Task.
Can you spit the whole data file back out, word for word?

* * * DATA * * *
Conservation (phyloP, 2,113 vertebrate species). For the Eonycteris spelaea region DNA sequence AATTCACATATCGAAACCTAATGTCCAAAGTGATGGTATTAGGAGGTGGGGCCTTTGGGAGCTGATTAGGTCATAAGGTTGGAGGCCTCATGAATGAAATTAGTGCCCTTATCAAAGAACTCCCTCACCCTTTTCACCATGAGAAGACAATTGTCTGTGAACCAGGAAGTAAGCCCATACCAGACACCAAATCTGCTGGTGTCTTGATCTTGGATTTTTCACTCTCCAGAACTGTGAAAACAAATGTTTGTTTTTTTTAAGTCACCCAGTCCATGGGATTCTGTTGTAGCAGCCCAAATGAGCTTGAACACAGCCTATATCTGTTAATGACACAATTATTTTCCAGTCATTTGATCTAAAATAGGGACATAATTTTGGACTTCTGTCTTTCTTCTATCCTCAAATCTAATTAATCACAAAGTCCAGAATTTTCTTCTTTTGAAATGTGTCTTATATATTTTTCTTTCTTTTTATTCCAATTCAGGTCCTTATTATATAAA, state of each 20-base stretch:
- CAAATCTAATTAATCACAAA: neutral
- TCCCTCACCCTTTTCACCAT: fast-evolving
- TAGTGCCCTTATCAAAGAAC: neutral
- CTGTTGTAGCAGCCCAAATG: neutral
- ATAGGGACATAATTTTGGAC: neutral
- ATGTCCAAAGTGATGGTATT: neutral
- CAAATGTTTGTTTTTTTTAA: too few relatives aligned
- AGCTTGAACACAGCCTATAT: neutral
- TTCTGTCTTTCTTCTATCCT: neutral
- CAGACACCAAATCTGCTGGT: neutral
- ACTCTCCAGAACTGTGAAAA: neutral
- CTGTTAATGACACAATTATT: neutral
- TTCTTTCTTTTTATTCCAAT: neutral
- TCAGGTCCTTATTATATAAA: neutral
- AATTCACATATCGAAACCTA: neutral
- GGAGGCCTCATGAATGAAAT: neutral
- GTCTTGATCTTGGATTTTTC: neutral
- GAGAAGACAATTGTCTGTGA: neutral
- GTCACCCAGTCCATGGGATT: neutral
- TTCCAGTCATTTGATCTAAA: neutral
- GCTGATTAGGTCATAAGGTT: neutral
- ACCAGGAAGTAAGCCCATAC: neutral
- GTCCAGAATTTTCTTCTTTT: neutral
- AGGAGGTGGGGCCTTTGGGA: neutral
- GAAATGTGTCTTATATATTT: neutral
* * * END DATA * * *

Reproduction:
Conservation (phyloP, 2,113 vertebrate species). For the Eonycteris spelaea region DNA sequence AATTCACATATCGAAACCTAATGTCCAAAGTGATGGTATTAGGAGGTGGGGCCTTTGGGAGCTGATTAGGTCATAAGGTTGGAGGCCTCATGAATGAAATTAGTGCCCTTATCAAAGAACTCCCTCACCCTTTTCACCATGAGAAGACAATTGTCTGTGAACCAGGAAGTAAGCCCATACCAGACACCAAATCTGCTGGTGTCTTGATCTTGGATTTTTCACTCTCCAGAACTGTGAAAACAAATGTTTGTTTTTTTTAAGTCACCCAGTCCATGGGATTCTGTTGTAGCAGCCCAAATGAGCTTGAACACAGCCTATATCTGTTAATGACACAATTATTTTCCAGTCATTTGATCTAAAATAGGGACATAATTTTGGACTTCTGTCTTTCTTCTATCCTCAAATCTAATTAATCACAAAGTCCAGAATTTTCTTCTTTTGAAATGTGTCTTATATATTTTTCTTTCTTTTTATTCCAATTCAGGTCCTTATTATATAAA, state of each 20-base stretch:
- CAAATCTAATTAATCACAAA: neutral
- TCCCTCACCCTTTTCACCAT: fast-evolving
- TAGTGCCCTTATCAAAGAAC: neutral
- CTGTTGTAGCAGCCCAAATG: neutral
- ATAGGGACATAATTTTGGAC: neutral
- ATGTCCAAAGTGATGGTATT: neutral
- CAAATGTTTGTTTTTTTTAA: too few relatives aligned
- AGCTTGAACACAGCCTATAT: neutral
- TTCTGTCTTTCTTCTATCCT: neutral
- CAGACACCAAATCTGCTGGT: neutral
- ACTCTCCAGAACTGTGAAAA: neutral
- CTGTTAATGACACAATTATT: neutral
- TTCTTTCTTTTTATTCCAAT: neutral
- TCAGGTCCTTATTATATAAA: neutral
- AATTCACATATCGAAACCTA: neutral
- GGAGGCCTCATGAATGAAAT: neutral
- GTCTTGATCTTGGATTTTTC: neutral
- GAGAAGACAATTGTCTGTGA: neutral
- GTCACCCAGTCCATGGGATT: neutral
- TTCCAGTCATTTGATCTAAA: neutral
- GCTGATTAGGTCATAAGGTT: neutral
- ACCAGGAAGTAAGCCCATAC: neutral
- GTCCAGAATTTTCTTCTTTT: neutral
- AGGAGGTGGGGCCTTTGGGA: neutral
- GAAATGTGTCTTATATATTT: neutral